After the young man sadly departed, Jesus told the disciples, "...How hardly shall they that have riches enter into the kingdom of God!" He went on, "It is easier for a camel to go through the eye of a needle than for a rich man to enter into the kingdom of God" (Mark 10:23, 25). The disciples thought the young man was an ideal candidate for the kingdom. Although they themselves had left all to follow Jesus, they still clung to the common opinion that the wealthy were looked upon more favorably by God. Were not the rich more blessed? Were they not able to give more alms and preform greater acts to earn God's favor? But Jesus said without ambiguity that is impossible for a man to earn favor with God through is wealth. Man cannot earn salvation. But God can reach out in grace and provide a way for him. The only requirement is a recognition of this fact and humble reception of it. These things are especially hard for the rich who are not accustomed to admitting the need or receiving help. But God can even change the heart of the rich.
Illustrated in the World of nature:
The alligator snapping turtle is the largest fresh water turtle found in North America. It often reaches weights of 150 to 200 pounds and lengths of more than four feet. Since these turtles do not stop growing, fifty year old "monster" snappers have been found that have weighed over 400 pounds. Alligator snapping turtles are not as aggressive as common snapping turtles. When disturbed in the water, they are more likely to sit passively with their mouths open. If disturbed out of water they strike only at objects the come very close to them. When picked up, their most common defense is to eject large amounts of liquid.
How is the Potential of Living With Less Illustrated in the World of Nature?
An eighty pound creature pushed his way through the tall grass like a massive armored tank. When he reached the edge of a small, secluded lake, he slowly stretched out his leathery neck and raised in like a large turret with two active periscopes. With no further introduction he plunged into the water and slid beneath its surface. His new world revealed a wide variety of potential meals: schools of fish, frogs, mussels, snails, and vegetation. Instead of immediately grabbing up a meal, the new monarch of the lake swam to the bottom and settled half-buried in the soft mud and underwater growth. He looked like a large rock. There he remained throughout the day except for brief trips to the surface to breathe. Soon a blue gill was attracted to something and swam straight for the camouflaged creature. A moment later it vanished. Two days later another small pan fish was curiously drawn to the rock like form --- it, too, disappeared. As the days grew shorter and the water colder, the submerged creature rarely needed to surface for air. He remained on the bottom of the lake. Over the next few weeks, his meals were spaced further and further apart. Rather than building up a store of food as other hibernating animals do, he ate less and less. He was in the process of cleansing his digestive system. Finally, he ate nothing at all. When his system was empty of all food, the great creature covered its entire with mud and began a fast which would last the entire winter. His discipline in not eating is extraordinary considering the amazing ability he has to easily catch food. The fish that were strangely attracted mouth were drawn there by a very effective lure. Whenever this creature was hungry, he simply opened his mouth. Suddenly, something that looked like a pink worm appeared. Slowly the worm wiggled back and forth. Its motion would catch the attention of a hungry fish. It would swim toward the lure and then --- snap! The water would swirl and the fish would disappear. The "worm" was actually a growth attached to the middle of the giant snapping turtle's tongue. By pulling down on one side of the tongue and then the other side, he could cause his built-in worm to wiggle. The action was so lifelike that it lured unsuspecting fish right into his open mouth. With this feeding ability, the alligator snapping turtle becomes and outstanding demonstration of the discipline of living with less.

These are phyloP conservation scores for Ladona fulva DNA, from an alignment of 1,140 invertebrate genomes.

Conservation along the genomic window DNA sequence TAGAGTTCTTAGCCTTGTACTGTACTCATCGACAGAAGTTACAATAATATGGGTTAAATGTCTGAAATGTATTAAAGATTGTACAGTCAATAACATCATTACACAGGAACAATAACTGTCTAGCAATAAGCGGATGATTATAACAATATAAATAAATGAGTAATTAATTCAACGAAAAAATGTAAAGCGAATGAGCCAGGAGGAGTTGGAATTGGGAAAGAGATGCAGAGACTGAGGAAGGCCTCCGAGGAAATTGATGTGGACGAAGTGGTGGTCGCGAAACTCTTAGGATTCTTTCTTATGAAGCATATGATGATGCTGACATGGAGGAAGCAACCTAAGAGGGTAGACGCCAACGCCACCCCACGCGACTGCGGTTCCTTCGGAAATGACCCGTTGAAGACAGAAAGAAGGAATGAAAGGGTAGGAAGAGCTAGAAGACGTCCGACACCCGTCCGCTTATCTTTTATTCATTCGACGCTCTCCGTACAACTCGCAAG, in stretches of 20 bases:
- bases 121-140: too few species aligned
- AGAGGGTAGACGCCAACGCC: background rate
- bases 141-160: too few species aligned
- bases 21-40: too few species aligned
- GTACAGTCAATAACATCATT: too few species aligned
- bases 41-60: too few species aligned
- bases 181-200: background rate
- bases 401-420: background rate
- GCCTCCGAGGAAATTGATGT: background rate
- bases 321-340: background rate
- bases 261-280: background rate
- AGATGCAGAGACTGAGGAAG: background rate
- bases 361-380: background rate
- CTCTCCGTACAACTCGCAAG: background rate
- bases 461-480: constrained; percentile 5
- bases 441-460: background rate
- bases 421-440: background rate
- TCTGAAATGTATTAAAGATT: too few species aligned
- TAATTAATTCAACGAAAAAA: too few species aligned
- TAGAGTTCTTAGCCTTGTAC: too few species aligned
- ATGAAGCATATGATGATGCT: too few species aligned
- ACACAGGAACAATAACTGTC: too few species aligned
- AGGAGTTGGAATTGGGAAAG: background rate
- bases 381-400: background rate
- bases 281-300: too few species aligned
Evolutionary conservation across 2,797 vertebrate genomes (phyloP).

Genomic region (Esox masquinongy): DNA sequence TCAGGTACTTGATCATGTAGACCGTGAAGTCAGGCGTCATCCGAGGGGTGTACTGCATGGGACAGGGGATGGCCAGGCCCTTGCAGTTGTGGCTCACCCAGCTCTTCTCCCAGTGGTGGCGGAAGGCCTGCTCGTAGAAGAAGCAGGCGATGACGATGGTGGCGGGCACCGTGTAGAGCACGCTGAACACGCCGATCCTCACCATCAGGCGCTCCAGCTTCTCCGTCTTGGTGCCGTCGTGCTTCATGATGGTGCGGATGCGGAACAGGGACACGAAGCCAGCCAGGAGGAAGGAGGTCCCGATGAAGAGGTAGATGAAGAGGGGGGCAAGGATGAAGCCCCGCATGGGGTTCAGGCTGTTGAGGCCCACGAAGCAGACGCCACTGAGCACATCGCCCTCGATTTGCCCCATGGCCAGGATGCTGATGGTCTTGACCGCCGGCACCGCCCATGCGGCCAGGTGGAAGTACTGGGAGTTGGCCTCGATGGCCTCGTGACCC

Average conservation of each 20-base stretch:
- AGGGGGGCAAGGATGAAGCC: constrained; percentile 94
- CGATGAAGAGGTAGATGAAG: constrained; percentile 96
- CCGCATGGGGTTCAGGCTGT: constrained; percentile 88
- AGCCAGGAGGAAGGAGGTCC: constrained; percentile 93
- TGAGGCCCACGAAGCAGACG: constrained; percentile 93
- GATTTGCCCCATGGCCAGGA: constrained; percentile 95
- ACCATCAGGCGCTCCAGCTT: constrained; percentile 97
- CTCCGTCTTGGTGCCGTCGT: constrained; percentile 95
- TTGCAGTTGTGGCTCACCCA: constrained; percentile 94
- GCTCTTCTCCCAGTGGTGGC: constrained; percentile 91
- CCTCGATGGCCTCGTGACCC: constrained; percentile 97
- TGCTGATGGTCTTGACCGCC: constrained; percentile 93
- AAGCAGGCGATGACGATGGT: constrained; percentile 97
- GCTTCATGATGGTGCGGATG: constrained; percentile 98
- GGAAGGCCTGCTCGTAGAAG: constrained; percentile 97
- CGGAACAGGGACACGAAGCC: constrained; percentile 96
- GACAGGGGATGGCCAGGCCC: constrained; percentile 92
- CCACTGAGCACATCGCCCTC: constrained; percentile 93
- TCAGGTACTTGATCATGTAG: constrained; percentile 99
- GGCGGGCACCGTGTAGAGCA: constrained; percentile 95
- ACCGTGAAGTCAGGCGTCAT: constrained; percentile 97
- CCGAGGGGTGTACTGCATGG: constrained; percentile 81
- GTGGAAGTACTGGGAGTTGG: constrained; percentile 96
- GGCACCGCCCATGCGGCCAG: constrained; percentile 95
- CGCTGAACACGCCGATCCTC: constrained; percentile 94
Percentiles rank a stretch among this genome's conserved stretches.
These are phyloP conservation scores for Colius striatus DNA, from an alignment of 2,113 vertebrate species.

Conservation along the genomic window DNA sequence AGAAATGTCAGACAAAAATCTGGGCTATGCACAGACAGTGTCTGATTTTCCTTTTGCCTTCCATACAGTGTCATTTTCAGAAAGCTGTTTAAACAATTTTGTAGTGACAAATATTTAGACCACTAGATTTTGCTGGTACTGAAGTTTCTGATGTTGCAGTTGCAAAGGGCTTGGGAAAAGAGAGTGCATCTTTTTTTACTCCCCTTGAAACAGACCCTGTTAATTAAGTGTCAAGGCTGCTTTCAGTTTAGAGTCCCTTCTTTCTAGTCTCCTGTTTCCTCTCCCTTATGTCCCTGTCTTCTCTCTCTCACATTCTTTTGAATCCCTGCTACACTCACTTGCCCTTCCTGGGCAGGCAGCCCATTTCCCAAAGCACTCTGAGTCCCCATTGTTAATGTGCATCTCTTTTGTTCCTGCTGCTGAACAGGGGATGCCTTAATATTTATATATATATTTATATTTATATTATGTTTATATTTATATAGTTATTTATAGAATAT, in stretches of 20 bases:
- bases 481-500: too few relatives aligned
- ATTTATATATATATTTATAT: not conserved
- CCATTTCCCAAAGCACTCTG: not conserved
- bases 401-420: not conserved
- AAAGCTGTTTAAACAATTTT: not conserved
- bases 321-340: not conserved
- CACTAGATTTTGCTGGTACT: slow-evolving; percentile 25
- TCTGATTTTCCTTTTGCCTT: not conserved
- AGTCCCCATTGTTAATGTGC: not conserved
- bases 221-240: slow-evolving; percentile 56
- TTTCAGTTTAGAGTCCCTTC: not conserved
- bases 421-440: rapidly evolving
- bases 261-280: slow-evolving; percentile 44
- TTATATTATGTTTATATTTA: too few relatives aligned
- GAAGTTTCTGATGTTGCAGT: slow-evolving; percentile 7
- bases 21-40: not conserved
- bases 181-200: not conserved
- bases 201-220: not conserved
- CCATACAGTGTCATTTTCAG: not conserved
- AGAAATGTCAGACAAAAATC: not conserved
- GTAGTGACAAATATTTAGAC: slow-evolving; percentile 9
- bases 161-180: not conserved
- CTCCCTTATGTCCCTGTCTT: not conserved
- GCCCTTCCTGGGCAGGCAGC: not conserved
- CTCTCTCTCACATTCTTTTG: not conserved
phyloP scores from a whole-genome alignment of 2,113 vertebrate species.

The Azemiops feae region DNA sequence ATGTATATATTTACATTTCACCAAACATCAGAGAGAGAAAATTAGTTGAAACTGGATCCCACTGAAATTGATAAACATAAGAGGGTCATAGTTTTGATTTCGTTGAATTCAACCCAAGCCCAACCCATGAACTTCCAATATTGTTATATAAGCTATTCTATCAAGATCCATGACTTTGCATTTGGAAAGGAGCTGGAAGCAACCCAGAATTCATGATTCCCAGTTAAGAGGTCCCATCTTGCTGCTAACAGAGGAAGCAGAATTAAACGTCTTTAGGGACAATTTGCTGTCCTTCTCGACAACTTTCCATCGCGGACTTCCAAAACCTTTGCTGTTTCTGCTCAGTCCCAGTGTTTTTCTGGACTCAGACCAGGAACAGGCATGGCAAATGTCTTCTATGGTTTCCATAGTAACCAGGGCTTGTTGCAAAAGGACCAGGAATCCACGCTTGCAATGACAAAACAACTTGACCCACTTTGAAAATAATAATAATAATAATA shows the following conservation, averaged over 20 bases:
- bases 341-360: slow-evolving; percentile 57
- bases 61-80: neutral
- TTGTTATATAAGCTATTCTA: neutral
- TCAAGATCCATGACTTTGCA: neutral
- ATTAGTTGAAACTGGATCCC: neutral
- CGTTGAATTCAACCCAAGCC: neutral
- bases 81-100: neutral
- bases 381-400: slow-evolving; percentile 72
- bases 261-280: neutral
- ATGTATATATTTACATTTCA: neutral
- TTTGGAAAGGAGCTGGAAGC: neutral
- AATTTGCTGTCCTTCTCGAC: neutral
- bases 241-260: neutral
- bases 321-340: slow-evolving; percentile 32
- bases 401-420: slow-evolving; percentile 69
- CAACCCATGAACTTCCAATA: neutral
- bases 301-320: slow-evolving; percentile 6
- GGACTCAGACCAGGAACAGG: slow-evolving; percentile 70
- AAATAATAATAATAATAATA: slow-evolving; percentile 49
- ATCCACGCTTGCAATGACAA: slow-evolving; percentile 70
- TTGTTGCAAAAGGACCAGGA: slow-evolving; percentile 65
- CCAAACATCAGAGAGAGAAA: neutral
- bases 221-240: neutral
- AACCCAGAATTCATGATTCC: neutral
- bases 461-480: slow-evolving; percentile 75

The Characteristics of the Alligator Snapping Turtle in Scripture:
The alligator snapping turtle illustrates one of the essential disciplines that must be learned by every Christian who desires the spiritual rewards of living within basic provisions. The discipline is fasting. The alligator snapping turtle finds seclusion to engage in its fasting. Jesus promises that if we fast secretly, He will reward us openly. (See Matthew 6:18.) Esther and all her companions fasted for three days and God rewarded them with deliverance from their enemies. (See Esther 4:16.) Nehemiah fasted for several days and God rewarded him with direction and provision for accomplishing a great work. (See Nehemiah 1-2.) Extended fasting for the alligator snapping turtle marks a new season for its life. The same was true for Moses, Daniel, Christ, Paul and others. The alligator snapping turtle also illustrates the trap that food can be to Christians who do not conquer uncontrolled appetites. Just as the alligator snapping turtle ensnares unsuspecting victims with the bait of its dangling tongue, so Adam and Eve fell victim to their appetite. (See Genesis 3:6.) The mixed multitude in the wilderness learned the same hard lesson. "And he gave them their request; but sent leanness into their soul" (Psalm 106:15).